Start Submission Become a Reviewer

Reading: The social nature of health policy implementation – an empirically-grounded reflection on th...


A- A+
Alt. Display

Poster Abstracts

The social nature of health policy implementation – an empirically-grounded reflection on the implementation of integrated care in the fields of mental health and chronic diseases.


Sophie Thunus ,

UCLouvain, BE
X close

Carole Walker

UCLouvain, BE
X close


This paper introduces an empirically-grounded theory of change in health care systems. It draws on three research projects focusing on the implementation of a mental health care reform. These projects include two evaluation studies commissioned by Belgian public health authorities and a scientific, PhD research supported by the Belgian National Fund for Scientific Research. They are based on qualitative methods, including document analysis, semi-structured interviews and focus groups. The generalisation of these research findings has recently started through ongoing projects devoted to the implementation of an integrated care model in the field of chronic diseases.

This paper first draws on a realistic approach to health policy implementation (1). A particular attention is consequently paid to the context of implementation and to identify explicit and implicit mechanisms combining to give a particular direction to the change process. Moreover, the theory of change outlined in this paper importantly borrows from system and process theories (2). It emphasises the pivotal role fulfilled by repeated sequences of interactions, most of which take the form of meeting communication, between differentiated and interdependent social systems.

Belgian policymakers started supporting a shift from an institution-based towards an integrated care model in the field of mental health in 2010. This shift was expanded to the field of chronic diseases in 2015. The Belgian health care system combines characteristics of the Bismarkian and Beveridgian models. It is decentralised, highly differentiated, and recognises the autonomy of health care providers and professionals. Moving towards integrated care is all the more challenging in that context. This challenge explains the preference of Belgian policymakers for soft regulation mechanisms, that is, pilot projects making room for local adaptations and depending on a phased approach to organisational change. In this framework, local coordinators are responsible for steering the implementation process, in a way to ensure consistency between local translations and global policy objectives.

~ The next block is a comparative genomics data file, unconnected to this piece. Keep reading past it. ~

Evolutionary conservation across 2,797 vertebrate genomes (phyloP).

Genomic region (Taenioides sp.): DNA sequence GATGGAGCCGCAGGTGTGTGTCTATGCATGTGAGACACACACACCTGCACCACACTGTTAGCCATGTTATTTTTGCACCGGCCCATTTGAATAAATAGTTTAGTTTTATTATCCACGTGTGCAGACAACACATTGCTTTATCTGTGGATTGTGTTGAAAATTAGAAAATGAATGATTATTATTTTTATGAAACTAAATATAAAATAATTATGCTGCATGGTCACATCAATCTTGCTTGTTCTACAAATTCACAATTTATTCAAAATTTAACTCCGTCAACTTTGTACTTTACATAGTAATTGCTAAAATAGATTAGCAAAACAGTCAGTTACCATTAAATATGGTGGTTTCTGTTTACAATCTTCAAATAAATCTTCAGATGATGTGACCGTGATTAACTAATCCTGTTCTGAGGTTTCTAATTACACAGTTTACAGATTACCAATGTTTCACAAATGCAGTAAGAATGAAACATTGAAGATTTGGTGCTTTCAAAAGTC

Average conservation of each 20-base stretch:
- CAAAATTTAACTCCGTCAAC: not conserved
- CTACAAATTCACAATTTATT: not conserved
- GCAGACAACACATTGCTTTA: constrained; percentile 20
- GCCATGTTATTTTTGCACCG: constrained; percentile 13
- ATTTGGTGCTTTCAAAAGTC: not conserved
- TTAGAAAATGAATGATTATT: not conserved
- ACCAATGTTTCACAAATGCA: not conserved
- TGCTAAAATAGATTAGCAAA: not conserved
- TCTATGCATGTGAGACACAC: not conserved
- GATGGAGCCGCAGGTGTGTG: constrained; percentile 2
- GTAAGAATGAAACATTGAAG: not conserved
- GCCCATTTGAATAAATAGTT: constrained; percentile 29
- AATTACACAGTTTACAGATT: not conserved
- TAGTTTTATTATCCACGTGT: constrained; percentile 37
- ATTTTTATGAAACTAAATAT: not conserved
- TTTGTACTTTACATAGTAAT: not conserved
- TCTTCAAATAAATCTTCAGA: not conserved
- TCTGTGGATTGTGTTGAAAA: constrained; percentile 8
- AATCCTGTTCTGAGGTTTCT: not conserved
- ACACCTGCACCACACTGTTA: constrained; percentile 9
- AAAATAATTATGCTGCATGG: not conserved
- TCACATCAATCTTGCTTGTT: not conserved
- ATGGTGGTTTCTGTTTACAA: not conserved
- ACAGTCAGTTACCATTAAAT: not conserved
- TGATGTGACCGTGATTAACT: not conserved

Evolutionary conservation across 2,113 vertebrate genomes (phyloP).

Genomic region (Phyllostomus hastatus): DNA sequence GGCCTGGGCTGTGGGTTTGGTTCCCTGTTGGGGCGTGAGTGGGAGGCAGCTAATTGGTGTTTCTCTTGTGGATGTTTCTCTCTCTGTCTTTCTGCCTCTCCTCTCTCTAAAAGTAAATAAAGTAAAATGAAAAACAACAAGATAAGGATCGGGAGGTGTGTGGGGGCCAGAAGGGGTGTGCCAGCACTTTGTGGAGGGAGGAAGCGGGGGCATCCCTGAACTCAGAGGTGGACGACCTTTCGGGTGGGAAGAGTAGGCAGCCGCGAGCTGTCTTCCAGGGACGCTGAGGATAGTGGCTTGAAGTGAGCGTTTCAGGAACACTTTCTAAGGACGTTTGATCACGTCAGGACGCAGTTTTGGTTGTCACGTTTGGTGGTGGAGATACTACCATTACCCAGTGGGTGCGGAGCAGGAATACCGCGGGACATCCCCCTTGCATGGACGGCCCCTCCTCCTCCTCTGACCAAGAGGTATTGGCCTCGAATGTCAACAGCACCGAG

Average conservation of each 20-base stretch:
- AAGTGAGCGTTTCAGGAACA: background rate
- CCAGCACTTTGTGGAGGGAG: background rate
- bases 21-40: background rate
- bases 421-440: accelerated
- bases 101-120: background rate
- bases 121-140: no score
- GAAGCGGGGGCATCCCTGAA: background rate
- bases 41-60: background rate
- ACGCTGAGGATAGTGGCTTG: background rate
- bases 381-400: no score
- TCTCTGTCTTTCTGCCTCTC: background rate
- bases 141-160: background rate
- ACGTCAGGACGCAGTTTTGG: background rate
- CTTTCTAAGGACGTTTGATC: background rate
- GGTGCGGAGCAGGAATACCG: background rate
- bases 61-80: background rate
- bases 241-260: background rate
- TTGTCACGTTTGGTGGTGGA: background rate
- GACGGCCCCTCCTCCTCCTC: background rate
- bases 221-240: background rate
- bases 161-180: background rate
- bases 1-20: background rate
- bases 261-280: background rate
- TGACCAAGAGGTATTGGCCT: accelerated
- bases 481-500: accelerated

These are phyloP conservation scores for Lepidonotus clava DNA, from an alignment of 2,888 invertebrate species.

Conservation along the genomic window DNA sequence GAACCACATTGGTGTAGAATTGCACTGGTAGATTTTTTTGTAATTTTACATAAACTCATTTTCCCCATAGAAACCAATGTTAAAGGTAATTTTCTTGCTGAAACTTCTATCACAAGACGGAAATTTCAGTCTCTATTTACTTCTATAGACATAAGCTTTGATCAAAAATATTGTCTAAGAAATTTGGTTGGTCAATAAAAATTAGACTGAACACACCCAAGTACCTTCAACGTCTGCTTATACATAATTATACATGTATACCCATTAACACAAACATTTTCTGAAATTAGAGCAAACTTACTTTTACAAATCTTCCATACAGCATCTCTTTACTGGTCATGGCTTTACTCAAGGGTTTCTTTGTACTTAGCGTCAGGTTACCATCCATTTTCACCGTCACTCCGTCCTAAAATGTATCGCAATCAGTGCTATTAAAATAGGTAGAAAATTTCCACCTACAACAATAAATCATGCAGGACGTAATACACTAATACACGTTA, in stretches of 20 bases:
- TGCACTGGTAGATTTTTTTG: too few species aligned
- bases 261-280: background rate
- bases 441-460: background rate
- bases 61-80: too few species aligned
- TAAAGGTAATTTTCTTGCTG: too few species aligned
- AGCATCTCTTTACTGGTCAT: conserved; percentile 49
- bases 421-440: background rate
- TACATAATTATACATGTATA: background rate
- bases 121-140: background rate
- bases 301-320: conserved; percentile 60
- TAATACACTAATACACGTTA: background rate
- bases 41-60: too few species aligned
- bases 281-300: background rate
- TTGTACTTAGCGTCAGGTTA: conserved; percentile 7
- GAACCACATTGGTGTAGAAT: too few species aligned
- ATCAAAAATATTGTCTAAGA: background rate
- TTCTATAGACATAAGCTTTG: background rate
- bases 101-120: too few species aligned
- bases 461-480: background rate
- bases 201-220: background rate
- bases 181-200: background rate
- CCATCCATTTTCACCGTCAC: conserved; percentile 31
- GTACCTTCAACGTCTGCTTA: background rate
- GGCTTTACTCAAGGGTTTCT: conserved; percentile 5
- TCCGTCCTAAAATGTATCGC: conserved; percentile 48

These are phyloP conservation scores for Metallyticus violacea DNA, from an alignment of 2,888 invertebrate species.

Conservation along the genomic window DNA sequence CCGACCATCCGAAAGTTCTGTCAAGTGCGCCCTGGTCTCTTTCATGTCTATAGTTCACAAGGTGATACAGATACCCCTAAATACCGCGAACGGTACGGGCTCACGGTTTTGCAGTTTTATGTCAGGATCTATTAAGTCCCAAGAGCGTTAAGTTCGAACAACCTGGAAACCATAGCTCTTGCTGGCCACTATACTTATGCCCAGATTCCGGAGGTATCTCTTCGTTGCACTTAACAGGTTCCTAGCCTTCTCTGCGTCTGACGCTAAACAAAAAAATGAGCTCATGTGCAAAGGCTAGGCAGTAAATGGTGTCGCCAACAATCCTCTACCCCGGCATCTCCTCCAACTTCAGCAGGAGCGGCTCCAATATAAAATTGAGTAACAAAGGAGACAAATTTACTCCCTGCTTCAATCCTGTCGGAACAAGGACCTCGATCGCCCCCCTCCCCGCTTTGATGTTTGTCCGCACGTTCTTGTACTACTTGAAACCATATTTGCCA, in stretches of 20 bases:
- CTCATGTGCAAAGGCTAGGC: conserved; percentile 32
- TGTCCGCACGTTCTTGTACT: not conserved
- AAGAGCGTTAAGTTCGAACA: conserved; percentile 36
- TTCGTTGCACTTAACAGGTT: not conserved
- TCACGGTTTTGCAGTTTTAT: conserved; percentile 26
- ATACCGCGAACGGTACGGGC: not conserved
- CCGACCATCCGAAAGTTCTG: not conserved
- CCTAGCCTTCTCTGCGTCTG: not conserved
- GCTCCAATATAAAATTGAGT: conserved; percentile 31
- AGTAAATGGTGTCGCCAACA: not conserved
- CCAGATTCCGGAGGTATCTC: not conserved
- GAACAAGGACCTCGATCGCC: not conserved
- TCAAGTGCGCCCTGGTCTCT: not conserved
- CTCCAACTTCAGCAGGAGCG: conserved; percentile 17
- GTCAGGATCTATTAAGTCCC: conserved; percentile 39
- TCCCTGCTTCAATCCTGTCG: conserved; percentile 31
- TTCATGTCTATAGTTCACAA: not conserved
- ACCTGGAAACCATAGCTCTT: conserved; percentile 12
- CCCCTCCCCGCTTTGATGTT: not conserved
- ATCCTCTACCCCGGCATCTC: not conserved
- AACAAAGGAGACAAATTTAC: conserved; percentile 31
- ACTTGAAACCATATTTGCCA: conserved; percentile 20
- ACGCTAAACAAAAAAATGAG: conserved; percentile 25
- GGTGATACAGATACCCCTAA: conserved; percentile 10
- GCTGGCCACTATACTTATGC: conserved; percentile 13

In-depth analysis of the mental health reform implementation evidenced a significant discrepancy between the policy programme and local adaptations. Professional cultures, organisational strategies and ideological pillars specific to the Belgian society have been identified as the main factors accounting for these discrepancies. Furthermore, inter-organisational meetings emerged as the very spaces where such influential logics of action are expressed and articulated with one another. In this respect, the main challenge lies in the stakeholders’ ability to create hinges (3), defined as visions of the situation which enable to coordinate the action of different systems, without preventing them from preserving their cognitive structure. Coordinators, acting as boundary spanners (4), play a strategic role in organising and reporting on these meetings. However, coordinators lack power, managerial skills and knowledge of innovation process to cope with social influence in a way consistent with policy objectives.

Therefore, this paper outlines a theory of health system transformations which put professional culture, organisational strategies and social ideologies at the forefront. It argues that assuming the social nature of these transformations would enable to improve both the design of health policy and the training of change managers.

How to Cite: Thunus S, Walker C. The social nature of health policy implementation – an empirically-grounded reflection on the implementation of integrated care in the fields of mental health and chronic diseases.. International Journal of Integrated Care. 2019;19(4):553. DOI:
Published on 08 Aug 2019.


  • PDF (EN)

    comments powered by Disqus